Log in


ODSP Clients? Click Here

Fashionable Feet

In the early years of a child’s life parents are the ones that choose their fashion and footwear. Over time, kids start having opinions about fashion. They want to ‘fit’ into their group of friends. Group fashion choices can influence these looks hair styles to their shoes; shoes that could probably cause feet problems.

Teenagers are particularly vulnerable to develop foot conditions. Foot bones continue to grow through adolescence. Feet, however, are not the only thing affected by wearing the wrong shoes. Knees, hips and back can present futures problems as well.  


Encourage Good Hygiene

There is nothing worst than teenage feet odor. Encourage your child from an early age to keep their feet clean and dry, especially when they get involved in sports.

No matter how fashionable shoes can be; bad odor will never be trendy.

Flat shoes

Flat shoes or ballerinas might look fresh, trendy and comfortable; besides, being cheap and current fashionable option to compliment the ‘look’. Flat shoes are actually a bad choice, especially for feet that are still growing.

Flats lack of absorption materials and lack of arch support which can lead to flat feet and plantar fasciitis.

The lack of straps or laces can lead the shoes to slip off feet affecting balance. The toes have to flex abnormally to keep the foot inside these types of shoes, causing ingrown toenails, calluses, hammertoes and bunions.

Choose Comfort over Price

Unfortunately, parents try to save money on shoes. Researchers have shown that 38% of parents have admitted passing down shoes to young children from older siblings.

If we think about economy, it is going to cost even more to treat future foot problems. You will pay more for two or three bad pair of shoes that will last a couple of weeks, than for one well-fitted, comfortable, with a great cushion pair of shoes.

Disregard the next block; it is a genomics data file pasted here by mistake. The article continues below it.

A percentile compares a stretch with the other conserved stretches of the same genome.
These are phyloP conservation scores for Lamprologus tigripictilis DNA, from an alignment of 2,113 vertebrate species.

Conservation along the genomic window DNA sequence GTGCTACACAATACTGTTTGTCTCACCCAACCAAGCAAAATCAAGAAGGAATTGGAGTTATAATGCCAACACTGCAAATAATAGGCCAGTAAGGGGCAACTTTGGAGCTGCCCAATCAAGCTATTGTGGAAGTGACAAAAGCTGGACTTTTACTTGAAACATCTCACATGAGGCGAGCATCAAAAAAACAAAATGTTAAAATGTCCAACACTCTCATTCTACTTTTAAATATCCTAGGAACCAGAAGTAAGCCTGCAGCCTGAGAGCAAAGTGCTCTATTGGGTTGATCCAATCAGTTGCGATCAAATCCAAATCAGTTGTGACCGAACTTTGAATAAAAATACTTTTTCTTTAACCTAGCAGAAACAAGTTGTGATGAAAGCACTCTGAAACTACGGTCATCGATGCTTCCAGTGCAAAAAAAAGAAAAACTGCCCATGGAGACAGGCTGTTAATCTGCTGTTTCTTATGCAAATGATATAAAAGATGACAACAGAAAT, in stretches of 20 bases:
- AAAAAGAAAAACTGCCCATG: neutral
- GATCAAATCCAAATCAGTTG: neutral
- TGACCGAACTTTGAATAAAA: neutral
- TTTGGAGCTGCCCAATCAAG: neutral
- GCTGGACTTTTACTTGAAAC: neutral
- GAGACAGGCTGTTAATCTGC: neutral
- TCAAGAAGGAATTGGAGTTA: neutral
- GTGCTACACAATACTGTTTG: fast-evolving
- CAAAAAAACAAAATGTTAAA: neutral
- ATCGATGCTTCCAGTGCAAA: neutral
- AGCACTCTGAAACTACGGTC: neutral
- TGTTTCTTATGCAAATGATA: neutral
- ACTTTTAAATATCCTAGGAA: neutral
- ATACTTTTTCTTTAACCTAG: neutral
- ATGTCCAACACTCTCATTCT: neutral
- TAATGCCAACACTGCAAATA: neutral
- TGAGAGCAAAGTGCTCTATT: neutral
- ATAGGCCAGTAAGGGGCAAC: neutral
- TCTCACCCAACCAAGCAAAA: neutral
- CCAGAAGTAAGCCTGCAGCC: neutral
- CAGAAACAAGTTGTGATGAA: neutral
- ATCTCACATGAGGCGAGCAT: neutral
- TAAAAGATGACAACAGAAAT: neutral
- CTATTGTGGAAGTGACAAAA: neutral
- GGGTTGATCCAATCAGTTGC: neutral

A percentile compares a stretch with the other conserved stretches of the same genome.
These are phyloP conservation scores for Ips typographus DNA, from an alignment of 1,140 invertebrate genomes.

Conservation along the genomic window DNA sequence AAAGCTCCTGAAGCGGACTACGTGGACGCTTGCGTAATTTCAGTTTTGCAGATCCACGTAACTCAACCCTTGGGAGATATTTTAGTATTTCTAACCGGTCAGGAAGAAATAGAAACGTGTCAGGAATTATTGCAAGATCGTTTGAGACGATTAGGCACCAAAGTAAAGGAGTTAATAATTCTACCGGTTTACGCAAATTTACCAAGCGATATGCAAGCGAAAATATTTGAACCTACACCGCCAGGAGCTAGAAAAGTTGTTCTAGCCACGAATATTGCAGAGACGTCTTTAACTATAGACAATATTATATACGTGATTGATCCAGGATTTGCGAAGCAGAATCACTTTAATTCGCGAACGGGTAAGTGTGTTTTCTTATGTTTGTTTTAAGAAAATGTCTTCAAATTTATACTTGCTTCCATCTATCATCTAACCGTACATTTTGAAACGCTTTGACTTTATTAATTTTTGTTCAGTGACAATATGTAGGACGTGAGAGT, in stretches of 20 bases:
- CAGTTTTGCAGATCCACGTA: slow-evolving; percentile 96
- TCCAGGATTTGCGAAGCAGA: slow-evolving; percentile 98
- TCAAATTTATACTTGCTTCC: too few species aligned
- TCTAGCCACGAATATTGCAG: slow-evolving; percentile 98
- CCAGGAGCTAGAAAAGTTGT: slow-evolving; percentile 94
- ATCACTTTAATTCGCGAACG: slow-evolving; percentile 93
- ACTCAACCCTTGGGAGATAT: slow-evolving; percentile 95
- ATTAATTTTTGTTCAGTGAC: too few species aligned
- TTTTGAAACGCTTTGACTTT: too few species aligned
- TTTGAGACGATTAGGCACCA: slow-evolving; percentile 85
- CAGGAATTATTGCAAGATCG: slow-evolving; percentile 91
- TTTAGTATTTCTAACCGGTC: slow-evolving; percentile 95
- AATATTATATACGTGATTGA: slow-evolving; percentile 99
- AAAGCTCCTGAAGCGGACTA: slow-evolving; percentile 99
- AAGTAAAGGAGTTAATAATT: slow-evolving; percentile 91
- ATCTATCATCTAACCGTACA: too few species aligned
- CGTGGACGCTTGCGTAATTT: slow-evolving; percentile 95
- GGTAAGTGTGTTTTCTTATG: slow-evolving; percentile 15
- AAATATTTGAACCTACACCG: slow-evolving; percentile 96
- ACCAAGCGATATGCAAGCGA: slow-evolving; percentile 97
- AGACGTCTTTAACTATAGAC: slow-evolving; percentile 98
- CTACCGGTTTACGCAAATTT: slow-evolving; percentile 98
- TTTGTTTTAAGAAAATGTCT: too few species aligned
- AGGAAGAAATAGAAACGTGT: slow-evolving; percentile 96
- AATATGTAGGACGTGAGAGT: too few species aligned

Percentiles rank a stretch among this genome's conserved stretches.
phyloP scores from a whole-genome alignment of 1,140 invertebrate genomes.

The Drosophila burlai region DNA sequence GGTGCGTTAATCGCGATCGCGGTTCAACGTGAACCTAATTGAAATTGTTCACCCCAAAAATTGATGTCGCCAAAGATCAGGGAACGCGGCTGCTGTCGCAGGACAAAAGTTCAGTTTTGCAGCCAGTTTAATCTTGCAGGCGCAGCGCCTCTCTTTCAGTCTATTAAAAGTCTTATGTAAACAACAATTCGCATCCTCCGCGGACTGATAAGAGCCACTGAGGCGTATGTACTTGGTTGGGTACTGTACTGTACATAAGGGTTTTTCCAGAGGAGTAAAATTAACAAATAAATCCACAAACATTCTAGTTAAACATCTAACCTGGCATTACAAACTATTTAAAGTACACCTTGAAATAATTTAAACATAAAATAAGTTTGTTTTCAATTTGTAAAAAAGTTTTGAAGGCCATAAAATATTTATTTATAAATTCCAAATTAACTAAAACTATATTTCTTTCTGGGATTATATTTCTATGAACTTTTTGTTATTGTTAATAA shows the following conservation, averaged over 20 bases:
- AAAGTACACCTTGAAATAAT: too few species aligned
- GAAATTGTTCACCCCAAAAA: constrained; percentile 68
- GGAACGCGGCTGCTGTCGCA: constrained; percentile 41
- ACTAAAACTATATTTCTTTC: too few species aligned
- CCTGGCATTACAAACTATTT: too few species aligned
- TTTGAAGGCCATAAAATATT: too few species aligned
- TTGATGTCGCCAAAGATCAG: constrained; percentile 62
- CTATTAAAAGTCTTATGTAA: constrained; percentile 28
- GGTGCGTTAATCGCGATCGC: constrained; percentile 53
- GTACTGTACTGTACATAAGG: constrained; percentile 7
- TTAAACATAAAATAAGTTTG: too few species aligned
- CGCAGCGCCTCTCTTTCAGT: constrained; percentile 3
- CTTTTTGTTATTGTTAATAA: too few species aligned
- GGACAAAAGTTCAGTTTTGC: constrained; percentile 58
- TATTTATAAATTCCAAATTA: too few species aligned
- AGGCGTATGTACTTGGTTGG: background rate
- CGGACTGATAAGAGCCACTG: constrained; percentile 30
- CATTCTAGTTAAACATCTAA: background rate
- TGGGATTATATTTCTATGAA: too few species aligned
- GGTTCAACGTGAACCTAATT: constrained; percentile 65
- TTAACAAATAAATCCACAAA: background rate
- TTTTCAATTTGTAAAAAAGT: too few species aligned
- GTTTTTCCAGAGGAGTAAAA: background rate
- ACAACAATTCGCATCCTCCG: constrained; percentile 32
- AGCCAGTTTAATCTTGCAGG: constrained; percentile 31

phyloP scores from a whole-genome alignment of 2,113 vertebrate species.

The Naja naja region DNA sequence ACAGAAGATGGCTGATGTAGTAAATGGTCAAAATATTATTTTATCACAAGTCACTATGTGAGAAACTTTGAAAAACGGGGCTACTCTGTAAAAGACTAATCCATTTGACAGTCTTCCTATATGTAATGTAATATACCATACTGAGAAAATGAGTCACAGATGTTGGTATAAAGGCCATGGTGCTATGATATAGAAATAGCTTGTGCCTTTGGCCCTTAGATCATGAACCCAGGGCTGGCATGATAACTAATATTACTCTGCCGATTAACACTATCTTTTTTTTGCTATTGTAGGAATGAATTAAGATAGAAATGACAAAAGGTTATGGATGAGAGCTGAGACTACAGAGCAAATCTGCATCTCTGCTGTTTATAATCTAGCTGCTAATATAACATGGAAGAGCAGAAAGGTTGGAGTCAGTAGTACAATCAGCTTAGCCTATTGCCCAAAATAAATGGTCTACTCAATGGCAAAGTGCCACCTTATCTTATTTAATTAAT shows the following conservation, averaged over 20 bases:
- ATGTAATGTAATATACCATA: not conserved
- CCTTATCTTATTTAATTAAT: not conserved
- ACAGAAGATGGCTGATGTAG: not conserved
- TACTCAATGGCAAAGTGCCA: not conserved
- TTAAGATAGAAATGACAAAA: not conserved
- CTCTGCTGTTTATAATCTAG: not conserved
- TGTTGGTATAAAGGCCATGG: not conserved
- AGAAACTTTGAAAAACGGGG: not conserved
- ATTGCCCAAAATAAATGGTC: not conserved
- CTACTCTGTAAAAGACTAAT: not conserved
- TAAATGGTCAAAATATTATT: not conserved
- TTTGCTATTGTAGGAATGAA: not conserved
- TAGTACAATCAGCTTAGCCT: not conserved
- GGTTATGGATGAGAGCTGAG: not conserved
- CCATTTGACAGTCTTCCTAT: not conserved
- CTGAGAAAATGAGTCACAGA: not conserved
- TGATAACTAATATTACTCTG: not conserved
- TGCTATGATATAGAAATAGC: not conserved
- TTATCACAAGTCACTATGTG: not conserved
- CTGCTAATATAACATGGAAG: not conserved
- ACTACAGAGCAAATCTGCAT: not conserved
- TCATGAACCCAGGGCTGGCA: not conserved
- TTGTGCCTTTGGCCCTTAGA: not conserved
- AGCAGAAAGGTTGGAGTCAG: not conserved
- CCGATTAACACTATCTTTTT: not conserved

Do not risk your child’s foot health to save a couple of cents/dollars.

Training Shoes

Each sport should require different shoes. According to the APMA (American Podiatry Medical Association), nearly 40% of children have injured their feet while playing in school sports due to the wrong shoe. Parents and teens should consider first the activity and then choose the sport footwear made for such activity.

Yes: Choose sport shoes with great support and cushion. Preferably footwear specialized for sports. They are trendy and made for physical activity.

No: Don't go for active flat shoes, such as converse-style or vans-style. Even though they have laces, they have no arch support or cushion.

Yes: Wear socks. Going without socks causes bad odor and friction, which lead to blisters and calluses.

Proper Measure

According to the APMA, 2 parents out of 5 have admitted to buy shoes a size bigger so their children could grow into them over time.

Particularly in early school years, fitting is vital for your children. Well-fitted shoes won’t cause blisters or calluses. Children grow rapidly, and so do their feet. It is very important to continue fitting your child’s feet  to avoid future foot conditions.

Heels, Wedges, Stilettos

According to the College of Podiatry of the United Kingdom, 8% of young girls wear shoes with a heel of at least 2 cm from the age of 6. So, when is the right time for your teen to start wearing heels?  The later, the better. 

Girls can develop pronation, corns, calluses, ingrown toenails, compressed toes and bunions from early ages due to the use of high heels, wedges or stilettos.

If your teen insists on wearing heels, convince her to try lower and broader based heels, with a wide toe area and made out of natural materials such as leather.

Sandals and Flip-Flops

Summer might mean weeks of long, hot, carefree days spent in sandals or shoes easy to take off and on, like flip-flops, but light-weight flip flops and unfitted sandals may cause serious harm.

Flip-flops don’t cushion the heel and the repetitive stress from walking can inflame that heel bone growth area causing pain and tenderness.

Thick soled sandals, with supportive arches, might not look trendy, but if you want to avoid heel pain, plantar fasciitis, cuts and wounds, it might be wiser to choose comfort over fashion.


Copyright © 2020 by Ontario Podiatric Medical Association. 

All Rights Reserved OPMA Website Disclaimer

Contact Us

OPMA | Ontario Podiatric Medical Association

P.O. Box 87538 Thornhill Square RPO

300 John Street Markham, ON L3T7R3

Tel: 905-475-3098 


Powered by Wild Apricot Membership Software